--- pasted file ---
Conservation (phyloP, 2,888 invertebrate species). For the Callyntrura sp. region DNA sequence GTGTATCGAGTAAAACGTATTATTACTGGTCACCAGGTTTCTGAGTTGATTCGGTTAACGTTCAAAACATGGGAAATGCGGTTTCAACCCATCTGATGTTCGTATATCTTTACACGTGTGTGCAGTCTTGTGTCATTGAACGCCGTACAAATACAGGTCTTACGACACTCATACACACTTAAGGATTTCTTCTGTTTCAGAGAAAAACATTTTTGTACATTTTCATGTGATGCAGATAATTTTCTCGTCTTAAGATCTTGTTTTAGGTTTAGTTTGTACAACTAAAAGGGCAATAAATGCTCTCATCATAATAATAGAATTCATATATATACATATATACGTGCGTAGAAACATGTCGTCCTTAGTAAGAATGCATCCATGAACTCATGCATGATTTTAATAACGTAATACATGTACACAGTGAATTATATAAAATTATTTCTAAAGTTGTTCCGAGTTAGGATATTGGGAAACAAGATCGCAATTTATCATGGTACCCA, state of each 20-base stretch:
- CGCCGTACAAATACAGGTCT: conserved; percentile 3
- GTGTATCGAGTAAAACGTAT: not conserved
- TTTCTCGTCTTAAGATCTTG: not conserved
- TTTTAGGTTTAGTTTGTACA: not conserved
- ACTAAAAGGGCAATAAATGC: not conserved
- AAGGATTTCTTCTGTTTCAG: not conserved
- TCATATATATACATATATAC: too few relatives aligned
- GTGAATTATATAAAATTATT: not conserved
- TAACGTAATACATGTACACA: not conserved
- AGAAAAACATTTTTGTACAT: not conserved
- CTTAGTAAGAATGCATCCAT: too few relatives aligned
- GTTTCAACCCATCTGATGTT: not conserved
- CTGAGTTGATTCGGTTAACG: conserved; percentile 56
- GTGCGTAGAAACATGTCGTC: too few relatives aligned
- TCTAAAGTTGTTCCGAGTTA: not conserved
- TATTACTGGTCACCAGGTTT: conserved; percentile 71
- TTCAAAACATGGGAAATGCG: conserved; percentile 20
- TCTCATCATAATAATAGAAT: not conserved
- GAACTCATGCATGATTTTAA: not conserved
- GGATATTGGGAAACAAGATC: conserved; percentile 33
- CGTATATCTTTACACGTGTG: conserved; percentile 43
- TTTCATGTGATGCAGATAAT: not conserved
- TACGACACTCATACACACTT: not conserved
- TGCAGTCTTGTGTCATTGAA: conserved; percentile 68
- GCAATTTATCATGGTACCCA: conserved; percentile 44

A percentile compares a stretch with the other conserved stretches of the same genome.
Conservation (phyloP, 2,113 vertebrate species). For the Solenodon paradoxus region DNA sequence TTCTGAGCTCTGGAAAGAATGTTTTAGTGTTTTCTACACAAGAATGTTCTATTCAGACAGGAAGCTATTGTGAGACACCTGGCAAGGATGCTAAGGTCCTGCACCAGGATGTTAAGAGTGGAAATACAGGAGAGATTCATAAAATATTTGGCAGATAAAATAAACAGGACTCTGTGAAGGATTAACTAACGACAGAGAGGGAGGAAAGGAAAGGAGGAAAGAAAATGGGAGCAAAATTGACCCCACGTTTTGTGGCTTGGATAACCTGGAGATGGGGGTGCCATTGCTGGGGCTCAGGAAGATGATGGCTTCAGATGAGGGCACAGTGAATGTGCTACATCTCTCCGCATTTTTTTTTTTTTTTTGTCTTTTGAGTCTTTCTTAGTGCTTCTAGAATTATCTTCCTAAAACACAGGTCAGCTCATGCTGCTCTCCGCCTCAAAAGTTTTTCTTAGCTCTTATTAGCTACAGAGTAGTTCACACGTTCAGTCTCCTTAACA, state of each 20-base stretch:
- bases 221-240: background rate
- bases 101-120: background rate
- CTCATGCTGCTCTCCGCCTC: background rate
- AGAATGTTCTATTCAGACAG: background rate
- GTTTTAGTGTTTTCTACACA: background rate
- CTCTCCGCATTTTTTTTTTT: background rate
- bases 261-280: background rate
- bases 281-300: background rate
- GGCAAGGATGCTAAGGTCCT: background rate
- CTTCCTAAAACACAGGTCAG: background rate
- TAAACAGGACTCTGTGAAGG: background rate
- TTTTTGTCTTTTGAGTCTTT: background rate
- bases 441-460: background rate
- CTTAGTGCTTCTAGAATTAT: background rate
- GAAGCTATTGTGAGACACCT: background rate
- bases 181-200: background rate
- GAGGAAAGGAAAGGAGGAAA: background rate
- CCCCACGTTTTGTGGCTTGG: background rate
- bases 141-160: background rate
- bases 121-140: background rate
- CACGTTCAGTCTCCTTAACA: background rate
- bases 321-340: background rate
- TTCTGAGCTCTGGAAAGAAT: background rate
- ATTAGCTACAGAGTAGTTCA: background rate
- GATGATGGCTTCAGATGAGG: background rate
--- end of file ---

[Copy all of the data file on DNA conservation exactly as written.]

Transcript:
Conservation (phyloP, 2,888 invertebrate species). For the Callyntrura sp. region DNA sequence GTGTATCGAGTAAAACGTATTATTACTGGTCACCAGGTTTCTGAGTTGATTCGGTTAACGTTCAAAACATGGGAAATGCGGTTTCAACCCATCTGATGTTCGTATATCTTTACACGTGTGTGCAGTCTTGTGTCATTGAACGCCGTACAAATACAGGTCTTACGACACTCATACACACTTAAGGATTTCTTCTGTTTCAGAGAAAAACATTTTTGTACATTTTCATGTGATGCAGATAATTTTCTCGTCTTAAGATCTTGTTTTAGGTTTAGTTTGTACAACTAAAAGGGCAATAAATGCTCTCATCATAATAATAGAATTCATATATATACATATATACGTGCGTAGAAACATGTCGTCCTTAGTAAGAATGCATCCATGAACTCATGCATGATTTTAATAACGTAATACATGTACACAGTGAATTATATAAAATTATTTCTAAAGTTGTTCCGAGTTAGGATATTGGGAAACAAGATCGCAATTTATCATGGTACCCA, state of each 20-base stretch:
- CGCCGTACAAATACAGGTCT: conserved; percentile 3
- GTGTATCGAGTAAAACGTAT: not conserved
- TTTCTCGTCTTAAGATCTTG: not conserved
- TTTTAGGTTTAGTTTGTACA: not conserved
- ACTAAAAGGGCAATAAATGC: not conserved
- AAGGATTTCTTCTGTTTCAG: not conserved
- TCATATATATACATATATAC: too few relatives aligned
- GTGAATTATATAAAATTATT: not conserved
- TAACGTAATACATGTACACA: not conserved
- AGAAAAACATTTTTGTACAT: not conserved
- CTTAGTAAGAATGCATCCAT: too few relatives aligned
- GTTTCAACCCATCTGATGTT: not conserved
- CTGAGTTGATTCGGTTAACG: conserved; percentile 56
- GTGCGTAGAAACATGTCGTC: too few relatives aligned
- TCTAAAGTTGTTCCGAGTTA: not conserved
- TATTACTGGTCACCAGGTTT: conserved; percentile 71
- TTCAAAACATGGGAAATGCG: conserved; percentile 20
- TCTCATCATAATAATAGAAT: not conserved
- GAACTCATGCATGATTTTAA: not conserved
- GGATATTGGGAAACAAGATC: conserved; percentile 33
- CGTATATCTTTACACGTGTG: conserved; percentile 43
- TTTCATGTGATGCAGATAAT: not conserved
- TACGACACTCATACACACTT: not conserved
- TGCAGTCTTGTGTCATTGAA: conserved; percentile 68
- GCAATTTATCATGGTACCCA: conserved; percentile 44

A percentile compares a stretch with the other conserved stretches of the same genome.
Conservation (phyloP, 2,113 vertebrate species). For the Solenodon paradoxus region DNA sequence TTCTGAGCTCTGGAAAGAATGTTTTAGTGTTTTCTACACAAGAATGTTCTATTCAGACAGGAAGCTATTGTGAGACACCTGGCAAGGATGCTAAGGTCCTGCACCAGGATGTTAAGAGTGGAAATACAGGAGAGATTCATAAAATATTTGGCAGATAAAATAAACAGGACTCTGTGAAGGATTAACTAACGACAGAGAGGGAGGAAAGGAAAGGAGGAAAGAAAATGGGAGCAAAATTGACCCCACGTTTTGTGGCTTGGATAACCTGGAGATGGGGGTGCCATTGCTGGGGCTCAGGAAGATGATGGCTTCAGATGAGGGCACAGTGAATGTGCTACATCTCTCCGCATTTTTTTTTTTTTTTTGTCTTTTGAGTCTTTCTTAGTGCTTCTAGAATTATCTTCCTAAAACACAGGTCAGCTCATGCTGCTCTCCGCCTCAAAAGTTTTTCTTAGCTCTTATTAGCTACAGAGTAGTTCACACGTTCAGTCTCCTTAACA, state of each 20-base stretch:
- bases 221-240: background rate
- bases 101-120: background rate
- CTCATGCTGCTCTCCGCCTC: background rate
- AGAATGTTCTATTCAGACAG: background rate
- GTTTTAGTGTTTTCTACACA: background rate
- CTCTCCGCATTTTTTTTTTT: background rate
- bases 261-280: background rate
- bases 281-300: background rate
- GGCAAGGATGCTAAGGTCCT: background rate
- CTTCCTAAAACACAGGTCAG: background rate
- TAAACAGGACTCTGTGAAGG: background rate
- TTTTTGTCTTTTGAGTCTTT: background rate
- bases 441-460: background rate
- CTTAGTGCTTCTAGAATTAT: background rate
- GAAGCTATTGTGAGACACCT: background rate
- bases 181-200: background rate
- GAGGAAAGGAAAGGAGGAAA: background rate
- CCCCACGTTTTGTGGCTTGG: background rate
- bases 141-160: background rate
- bases 121-140: background rate
- CACGTTCAGTCTCCTTAACA: background rate
- bases 321-340: background rate
- TTCTGAGCTCTGGAAAGAAT: background rate
- ATTAGCTACAGAGTAGTTCA: background rate
- GATGATGGCTTCAGATGAGG: background rate